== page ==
Living and Dying to Self
I said in a previous post that desire is a tricky thing. I often hear Christians portray desire as if it were a bad thing, and they quote Matthew 16:24, “Then Jesus said to His disciples, ‘If anyone wishes to come after Me, he must deny himself, and take up his cross and follow Me,” (NASB) or Mark 8:35, “For whoever wishes to save his life will lose it, but whoever loses his life for My sake and the gospel’s will save it,” or a similar passage. “You must die to self,” insists a prevailing Christian mentality.
To that I say, “Yes! … and dear heavens, no.”
There is a self to deny, and there is a self to enliven, but “death to self” in many circles eclipses the second. Not only is this not what God intended, denying the self that is meant to be enlivened nearly always results in the self that must die struggling ever harder to live. When we deny the wrong self, the self meant to be denied grows strangely stronger.
When Christians talk about self-denial, they usual are talking about not giving in to desire – not giving yourself what you want. This presupposes that desire is a key element in the self that Jesus was talking about, and that seems like a reasonable piece, if not the whole. Looking other places in Scripture, James decries praying with wrong motives (desires), asking for things that are solely for pleasure (Jas. 4:3). But then Ecclesiastes talks several times about enjoying oneself in life and find pleasure in whatever life offers (2:24, 5:18, 9:9). So desire and pleasure and both bad and good in Scripture. To simply say that Jesus’ self-denial means to avoid pleasure and not give ourselves what we want is apparently an oversimplification.
I believe I posted once before that desire in of itself is not bad. In fact, desire in integral to our nature as human beings. Had there been no Fall, we still would have desired things. Because of the Fall, however, desire has now been distorted. The self that must die, that must be denied, is the part of the soul that has been distorted, not the one that is inherent to our personhood. We must learn to differentiate between these things, to discern whether our desires are something that is good and natural or something that is born out of sin or bound to get us in trouble.
When self-denial is posited, it tends to come out with a feel that says that we must not fulfill any desires. Our sinful desires, however, are always in some way birthed from our natural, good desire. It is just that those sinful desires have been warped, sometimes so drastically that we cannot even recognize the original desire. For example, a desire to shovel food into our mouths may be a product of a desire for comfort due to a feeling of insecurity. So if we deny the desire to stuff ourselves, we leave exposed the original desire for comfort and security. That desire for comfort and security, which are integral to a loving relationship, is still not met, and the lack of even having the distorted desire met now makes the original desire that much more ravenous, which may make you that much more ravenous. Once you’re even more desperate for food, then you can’t bear the emptiness anymore, and you give in and eat until it hurts.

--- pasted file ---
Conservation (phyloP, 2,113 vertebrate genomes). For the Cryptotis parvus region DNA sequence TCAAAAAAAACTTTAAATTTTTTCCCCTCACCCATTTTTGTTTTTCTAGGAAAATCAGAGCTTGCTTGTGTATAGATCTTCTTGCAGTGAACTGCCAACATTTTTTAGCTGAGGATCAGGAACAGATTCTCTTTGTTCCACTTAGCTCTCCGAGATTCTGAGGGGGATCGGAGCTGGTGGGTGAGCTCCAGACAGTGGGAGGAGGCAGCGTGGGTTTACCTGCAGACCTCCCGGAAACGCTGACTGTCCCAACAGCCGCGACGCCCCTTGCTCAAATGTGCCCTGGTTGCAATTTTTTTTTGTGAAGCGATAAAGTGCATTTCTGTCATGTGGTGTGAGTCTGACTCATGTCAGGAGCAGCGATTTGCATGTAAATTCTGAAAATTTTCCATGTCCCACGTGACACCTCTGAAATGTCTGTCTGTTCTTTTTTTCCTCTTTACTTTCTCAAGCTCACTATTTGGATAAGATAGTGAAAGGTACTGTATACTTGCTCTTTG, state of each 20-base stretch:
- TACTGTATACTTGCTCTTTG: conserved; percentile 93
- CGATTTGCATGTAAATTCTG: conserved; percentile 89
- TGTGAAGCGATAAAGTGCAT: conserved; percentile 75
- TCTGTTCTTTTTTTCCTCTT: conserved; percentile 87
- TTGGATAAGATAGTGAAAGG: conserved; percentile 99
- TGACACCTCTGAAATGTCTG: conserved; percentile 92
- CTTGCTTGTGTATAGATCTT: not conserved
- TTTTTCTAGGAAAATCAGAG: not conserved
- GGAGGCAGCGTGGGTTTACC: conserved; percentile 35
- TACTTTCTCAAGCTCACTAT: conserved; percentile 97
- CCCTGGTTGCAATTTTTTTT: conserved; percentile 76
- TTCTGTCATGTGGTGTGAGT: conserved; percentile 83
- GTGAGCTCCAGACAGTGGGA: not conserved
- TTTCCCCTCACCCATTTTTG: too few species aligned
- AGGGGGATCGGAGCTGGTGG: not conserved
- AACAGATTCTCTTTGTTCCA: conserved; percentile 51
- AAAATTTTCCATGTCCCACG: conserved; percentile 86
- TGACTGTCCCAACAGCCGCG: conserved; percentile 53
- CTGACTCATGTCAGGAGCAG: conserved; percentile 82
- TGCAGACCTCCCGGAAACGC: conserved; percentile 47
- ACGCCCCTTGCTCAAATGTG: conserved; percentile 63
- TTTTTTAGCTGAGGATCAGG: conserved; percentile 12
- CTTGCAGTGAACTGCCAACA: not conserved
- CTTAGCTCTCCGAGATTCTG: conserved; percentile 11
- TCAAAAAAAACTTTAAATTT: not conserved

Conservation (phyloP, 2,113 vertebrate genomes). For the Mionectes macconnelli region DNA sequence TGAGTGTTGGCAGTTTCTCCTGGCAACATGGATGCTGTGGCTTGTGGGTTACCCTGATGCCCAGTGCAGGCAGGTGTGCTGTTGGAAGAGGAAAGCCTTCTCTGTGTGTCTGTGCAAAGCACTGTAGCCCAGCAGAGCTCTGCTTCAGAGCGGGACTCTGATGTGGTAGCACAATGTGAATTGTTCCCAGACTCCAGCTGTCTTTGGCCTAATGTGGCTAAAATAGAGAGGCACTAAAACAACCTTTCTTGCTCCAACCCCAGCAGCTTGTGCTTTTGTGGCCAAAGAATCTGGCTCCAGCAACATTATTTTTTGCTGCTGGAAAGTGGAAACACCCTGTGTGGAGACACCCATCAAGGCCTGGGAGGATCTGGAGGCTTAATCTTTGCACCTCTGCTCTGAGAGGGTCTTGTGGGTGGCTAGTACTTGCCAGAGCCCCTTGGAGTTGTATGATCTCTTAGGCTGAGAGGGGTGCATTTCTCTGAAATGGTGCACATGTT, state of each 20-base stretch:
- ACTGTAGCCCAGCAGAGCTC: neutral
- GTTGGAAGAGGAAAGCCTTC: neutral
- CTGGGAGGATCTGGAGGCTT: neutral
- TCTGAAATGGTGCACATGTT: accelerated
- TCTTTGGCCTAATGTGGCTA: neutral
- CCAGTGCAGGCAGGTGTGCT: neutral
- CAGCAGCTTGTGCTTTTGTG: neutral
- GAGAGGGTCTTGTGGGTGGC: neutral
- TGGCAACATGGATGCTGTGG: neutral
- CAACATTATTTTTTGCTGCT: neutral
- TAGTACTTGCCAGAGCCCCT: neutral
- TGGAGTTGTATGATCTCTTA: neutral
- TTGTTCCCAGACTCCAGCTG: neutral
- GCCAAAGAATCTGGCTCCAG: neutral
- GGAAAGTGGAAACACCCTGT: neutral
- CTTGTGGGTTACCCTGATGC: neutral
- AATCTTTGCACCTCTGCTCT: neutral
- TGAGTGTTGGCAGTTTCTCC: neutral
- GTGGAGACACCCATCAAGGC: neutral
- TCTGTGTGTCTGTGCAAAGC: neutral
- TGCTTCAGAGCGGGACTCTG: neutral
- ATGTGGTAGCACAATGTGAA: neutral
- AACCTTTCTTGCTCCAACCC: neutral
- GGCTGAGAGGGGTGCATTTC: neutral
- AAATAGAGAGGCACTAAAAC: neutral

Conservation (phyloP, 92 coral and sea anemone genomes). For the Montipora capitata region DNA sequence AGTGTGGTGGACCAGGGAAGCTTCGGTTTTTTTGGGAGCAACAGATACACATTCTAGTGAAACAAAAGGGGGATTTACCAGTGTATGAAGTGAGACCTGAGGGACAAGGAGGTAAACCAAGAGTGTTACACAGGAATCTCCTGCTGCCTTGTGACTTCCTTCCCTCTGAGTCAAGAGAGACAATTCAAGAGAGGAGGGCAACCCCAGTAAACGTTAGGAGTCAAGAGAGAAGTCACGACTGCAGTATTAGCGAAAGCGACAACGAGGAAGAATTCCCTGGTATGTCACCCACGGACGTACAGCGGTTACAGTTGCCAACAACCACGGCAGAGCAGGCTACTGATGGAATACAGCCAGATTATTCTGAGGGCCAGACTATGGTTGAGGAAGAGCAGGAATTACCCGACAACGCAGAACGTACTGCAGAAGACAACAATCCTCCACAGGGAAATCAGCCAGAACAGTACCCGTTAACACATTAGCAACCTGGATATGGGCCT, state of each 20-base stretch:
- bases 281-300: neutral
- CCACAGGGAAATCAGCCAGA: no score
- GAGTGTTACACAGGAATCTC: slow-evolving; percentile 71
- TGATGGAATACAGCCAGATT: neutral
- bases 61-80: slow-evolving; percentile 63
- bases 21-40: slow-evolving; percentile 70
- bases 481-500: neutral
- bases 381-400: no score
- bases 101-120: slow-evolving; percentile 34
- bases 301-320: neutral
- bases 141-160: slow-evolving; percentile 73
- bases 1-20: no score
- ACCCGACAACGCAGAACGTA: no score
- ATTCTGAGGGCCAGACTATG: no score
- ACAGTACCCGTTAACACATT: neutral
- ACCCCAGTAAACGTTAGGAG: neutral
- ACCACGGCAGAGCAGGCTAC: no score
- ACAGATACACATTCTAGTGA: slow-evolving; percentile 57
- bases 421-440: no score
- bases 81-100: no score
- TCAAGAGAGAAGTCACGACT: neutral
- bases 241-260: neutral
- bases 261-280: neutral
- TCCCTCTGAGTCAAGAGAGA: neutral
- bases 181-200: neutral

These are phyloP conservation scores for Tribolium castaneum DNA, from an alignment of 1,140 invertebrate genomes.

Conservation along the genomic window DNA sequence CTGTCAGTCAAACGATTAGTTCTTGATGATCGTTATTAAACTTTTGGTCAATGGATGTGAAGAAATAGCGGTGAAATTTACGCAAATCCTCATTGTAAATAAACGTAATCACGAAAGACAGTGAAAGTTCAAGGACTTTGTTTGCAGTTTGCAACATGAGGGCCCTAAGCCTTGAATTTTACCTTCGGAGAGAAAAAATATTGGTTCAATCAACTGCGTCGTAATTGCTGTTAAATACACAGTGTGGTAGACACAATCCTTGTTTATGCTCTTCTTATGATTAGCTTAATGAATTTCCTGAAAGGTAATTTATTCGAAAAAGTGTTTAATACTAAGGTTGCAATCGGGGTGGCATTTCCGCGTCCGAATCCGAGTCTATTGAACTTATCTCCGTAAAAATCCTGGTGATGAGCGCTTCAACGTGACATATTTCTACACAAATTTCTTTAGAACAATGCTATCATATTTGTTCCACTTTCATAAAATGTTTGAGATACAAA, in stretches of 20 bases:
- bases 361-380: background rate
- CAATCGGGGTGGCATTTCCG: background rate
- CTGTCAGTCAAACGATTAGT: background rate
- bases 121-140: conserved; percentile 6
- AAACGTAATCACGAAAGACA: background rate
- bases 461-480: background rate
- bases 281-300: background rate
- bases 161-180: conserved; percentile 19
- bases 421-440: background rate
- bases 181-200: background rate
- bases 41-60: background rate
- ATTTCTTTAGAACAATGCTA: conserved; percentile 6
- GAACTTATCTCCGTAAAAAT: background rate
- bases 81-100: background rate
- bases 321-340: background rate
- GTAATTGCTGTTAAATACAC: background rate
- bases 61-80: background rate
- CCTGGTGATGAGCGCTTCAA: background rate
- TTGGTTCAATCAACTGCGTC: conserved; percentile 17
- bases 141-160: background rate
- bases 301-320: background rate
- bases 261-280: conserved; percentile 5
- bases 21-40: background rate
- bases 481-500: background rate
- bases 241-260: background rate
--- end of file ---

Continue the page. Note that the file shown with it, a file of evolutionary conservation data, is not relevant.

In this situation, and in many just like it, self-denial did not help because it was not coupled with love and the acknowledgment of a self that needs to live. What gets nailed to the cross is our sin, nor our whole selves. Jesus took our place so that our whole selves wouldn’t have to be crucified, only the parts that need it. He died so that we might live, and so we must kill those parts of ourselves that are death so that the pats of us that are good may continue to live. If we kill the parts of ourselves that are supposed to live, then Jesus’ sacrifice was for nothing! We end up killing that which He was trying to save! How hard it must be for God to watch us deny and kill the very self that He loves!
This, of course, does not give license to stop dying to self at all. The desire to shovel food into your mouth really is a distorted desire as much as lashing out at someone or hate or bitterness is a distorted desire, and we are called to deny that part of ourselves. But the existence of that part says that there is another part of the self that needs something, some natural desires that are being frustrated. Every moment of denial of self should give rise to a moment of consideration of the part of the self that needs love and to be enlivened. Don’t stuff yourself and then, having realized the underlying true desire, get that desire met, perhaps by finding comfort from a friend or from God in prayer, meditation, Scripture, or the like.
Death (to self) leads to life. It is not an end in of itself. Jesus demonstrated that by His resurrection. Likewise, our denial of self should lead to another resurrection of the self that was formed in the image of God.
Thanks to Josh Kenfield & Stephen Burrows for the image.